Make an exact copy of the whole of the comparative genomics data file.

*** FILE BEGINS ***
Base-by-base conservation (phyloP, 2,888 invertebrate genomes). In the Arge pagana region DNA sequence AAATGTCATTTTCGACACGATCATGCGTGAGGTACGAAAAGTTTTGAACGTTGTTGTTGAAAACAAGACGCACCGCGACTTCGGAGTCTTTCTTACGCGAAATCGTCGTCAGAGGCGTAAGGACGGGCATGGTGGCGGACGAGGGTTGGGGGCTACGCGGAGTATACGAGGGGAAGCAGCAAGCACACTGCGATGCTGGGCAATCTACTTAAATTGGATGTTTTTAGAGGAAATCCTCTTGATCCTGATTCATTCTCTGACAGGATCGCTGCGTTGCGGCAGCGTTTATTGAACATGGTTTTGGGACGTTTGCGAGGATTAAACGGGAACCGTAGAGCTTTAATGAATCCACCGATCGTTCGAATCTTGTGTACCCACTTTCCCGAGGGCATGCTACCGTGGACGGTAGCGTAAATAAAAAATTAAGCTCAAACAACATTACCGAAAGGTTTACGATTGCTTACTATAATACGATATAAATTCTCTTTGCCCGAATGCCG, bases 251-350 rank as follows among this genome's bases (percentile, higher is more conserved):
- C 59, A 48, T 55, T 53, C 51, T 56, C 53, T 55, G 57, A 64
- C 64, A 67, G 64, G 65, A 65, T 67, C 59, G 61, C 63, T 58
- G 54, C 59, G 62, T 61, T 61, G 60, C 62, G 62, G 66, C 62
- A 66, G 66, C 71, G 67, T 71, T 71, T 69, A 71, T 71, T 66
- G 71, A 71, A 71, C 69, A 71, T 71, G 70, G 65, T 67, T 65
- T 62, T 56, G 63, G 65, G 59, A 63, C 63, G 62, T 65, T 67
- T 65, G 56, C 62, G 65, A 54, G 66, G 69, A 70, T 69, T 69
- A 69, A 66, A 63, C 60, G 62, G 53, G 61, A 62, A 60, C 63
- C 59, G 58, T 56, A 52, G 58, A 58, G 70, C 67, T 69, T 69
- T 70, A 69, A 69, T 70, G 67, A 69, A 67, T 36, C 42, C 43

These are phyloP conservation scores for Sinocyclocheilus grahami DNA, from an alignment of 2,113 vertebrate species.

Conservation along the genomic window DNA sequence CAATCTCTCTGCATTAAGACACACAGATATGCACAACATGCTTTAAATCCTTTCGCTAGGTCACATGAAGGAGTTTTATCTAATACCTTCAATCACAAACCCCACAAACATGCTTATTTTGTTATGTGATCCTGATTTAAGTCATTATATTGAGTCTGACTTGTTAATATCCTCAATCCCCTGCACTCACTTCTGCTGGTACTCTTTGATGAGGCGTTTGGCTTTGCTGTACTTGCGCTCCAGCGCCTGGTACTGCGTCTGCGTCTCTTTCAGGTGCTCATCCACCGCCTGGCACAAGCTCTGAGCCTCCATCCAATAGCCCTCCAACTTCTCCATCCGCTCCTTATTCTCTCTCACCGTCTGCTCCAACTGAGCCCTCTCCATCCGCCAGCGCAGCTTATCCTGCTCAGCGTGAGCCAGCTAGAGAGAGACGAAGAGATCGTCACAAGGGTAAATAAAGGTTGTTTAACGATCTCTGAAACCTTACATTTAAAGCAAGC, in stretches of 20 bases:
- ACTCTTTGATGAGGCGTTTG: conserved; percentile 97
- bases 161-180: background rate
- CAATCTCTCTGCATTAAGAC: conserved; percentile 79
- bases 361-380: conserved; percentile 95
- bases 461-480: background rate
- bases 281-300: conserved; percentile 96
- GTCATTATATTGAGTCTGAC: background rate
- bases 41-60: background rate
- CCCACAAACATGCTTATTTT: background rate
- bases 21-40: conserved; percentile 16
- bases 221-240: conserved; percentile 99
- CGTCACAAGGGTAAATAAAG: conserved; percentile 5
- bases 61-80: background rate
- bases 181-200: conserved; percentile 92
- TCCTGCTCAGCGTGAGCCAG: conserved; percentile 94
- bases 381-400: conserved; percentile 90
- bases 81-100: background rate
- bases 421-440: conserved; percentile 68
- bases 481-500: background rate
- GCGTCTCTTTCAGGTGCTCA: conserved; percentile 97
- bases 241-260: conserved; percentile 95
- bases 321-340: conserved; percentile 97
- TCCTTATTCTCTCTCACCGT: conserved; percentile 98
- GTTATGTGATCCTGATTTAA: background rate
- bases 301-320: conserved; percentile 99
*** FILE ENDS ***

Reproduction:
Base-by-base conservation (phyloP, 2,888 invertebrate genomes). In the Arge pagana region DNA sequence AAATGTCATTTTCGACACGATCATGCGTGAGGTACGAAAAGTTTTGAACGTTGTTGTTGAAAACAAGACGCACCGCGACTTCGGAGTCTTTCTTACGCGAAATCGTCGTCAGAGGCGTAAGGACGGGCATGGTGGCGGACGAGGGTTGGGGGCTACGCGGAGTATACGAGGGGAAGCAGCAAGCACACTGCGATGCTGGGCAATCTACTTAAATTGGATGTTTTTAGAGGAAATCCTCTTGATCCTGATTCATTCTCTGACAGGATCGCTGCGTTGCGGCAGCGTTTATTGAACATGGTTTTGGGACGTTTGCGAGGATTAAACGGGAACCGTAGAGCTTTAATGAATCCACCGATCGTTCGAATCTTGTGTACCCACTTTCCCGAGGGCATGCTACCGTGGACGGTAGCGTAAATAAAAAATTAAGCTCAAACAACATTACCGAAAGGTTTACGATTGCTTACTATAATACGATATAAATTCTCTTTGCCCGAATGCCG, bases 251-350 rank as follows among this genome's bases (percentile, higher is more conserved):
- C 59, A 48, T 55, T 53, C 51, T 56, C 53, T 55, G 57, A 64
- C 64, A 67, G 64, G 65, A 65, T 67, C 59, G 61, C 63, T 58
- G 54, C 59, G 62, T 61, T 61, G 60, C 62, G 62, G 66, C 62
- A 66, G 66, C 71, G 67, T 71, T 71, T 69, A 71, T 71, T 66
- G 71, A 71, A 71, C 69, A 71, T 71, G 70, G 65, T 67, T 65
- T 62, T 56, G 63, G 65, G 59, A 63, C 63, G 62, T 65, T 67
- T 65, G 56, C 62, G 65, A 54, G 66, G 69, A 70, T 69, T 69
- A 69, A 66, A 63, C 60, G 62, G 53, G 61, A 62, A 60, C 63
- C 59, G 58, T 56, A 52, G 58, A 58, G 70, C 67, T 69, T 69
- T 70, A 69, A 69, T 70, G 67, A 69, A 67, T 36, C 42, C 43

These are phyloP conservation scores for Sinocyclocheilus grahami DNA, from an alignment of 2,113 vertebrate species.

Conservation along the genomic window DNA sequence CAATCTCTCTGCATTAAGACACACAGATATGCACAACATGCTTTAAATCCTTTCGCTAGGTCACATGAAGGAGTTTTATCTAATACCTTCAATCACAAACCCCACAAACATGCTTATTTTGTTATGTGATCCTGATTTAAGTCATTATATTGAGTCTGACTTGTTAATATCCTCAATCCCCTGCACTCACTTCTGCTGGTACTCTTTGATGAGGCGTTTGGCTTTGCTGTACTTGCGCTCCAGCGCCTGGTACTGCGTCTGCGTCTCTTTCAGGTGCTCATCCACCGCCTGGCACAAGCTCTGAGCCTCCATCCAATAGCCCTCCAACTTCTCCATCCGCTCCTTATTCTCTCTCACCGTCTGCTCCAACTGAGCCCTCTCCATCCGCCAGCGCAGCTTATCCTGCTCAGCGTGAGCCAGCTAGAGAGAGACGAAGAGATCGTCACAAGGGTAAATAAAGGTTGTTTAACGATCTCTGAAACCTTACATTTAAAGCAAGC, in stretches of 20 bases:
- ACTCTTTGATGAGGCGTTTG: conserved; percentile 97
- bases 161-180: background rate
- CAATCTCTCTGCATTAAGAC: conserved; percentile 79
- bases 361-380: conserved; percentile 95
- bases 461-480: background rate
- bases 281-300: conserved; percentile 96
- GTCATTATATTGAGTCTGAC: background rate
- bases 41-60: background rate
- CCCACAAACATGCTTATTTT: background rate
- bases 21-40: conserved; percentile 16
- bases 221-240: conserved; percentile 99
- CGTCACAAGGGTAAATAAAG: conserved; percentile 5
- bases 61-80: background rate
- bases 181-200: conserved; percentile 92
- TCCTGCTCAGCGTGAGCCAG: conserved; percentile 94
- bases 381-400: conserved; percentile 90
- bases 81-100: background rate
- bases 421-440: conserved; percentile 68
- bases 481-500: background rate
- GCGTCTCTTTCAGGTGCTCA: conserved; percentile 97
- bases 241-260: conserved; percentile 95
- bases 321-340: conserved; percentile 97
- TCCTTATTCTCTCTCACCGT: conserved; percentile 98
- GTTATGTGATCCTGATTTAA: background rate
- bases 301-320: conserved; percentile 99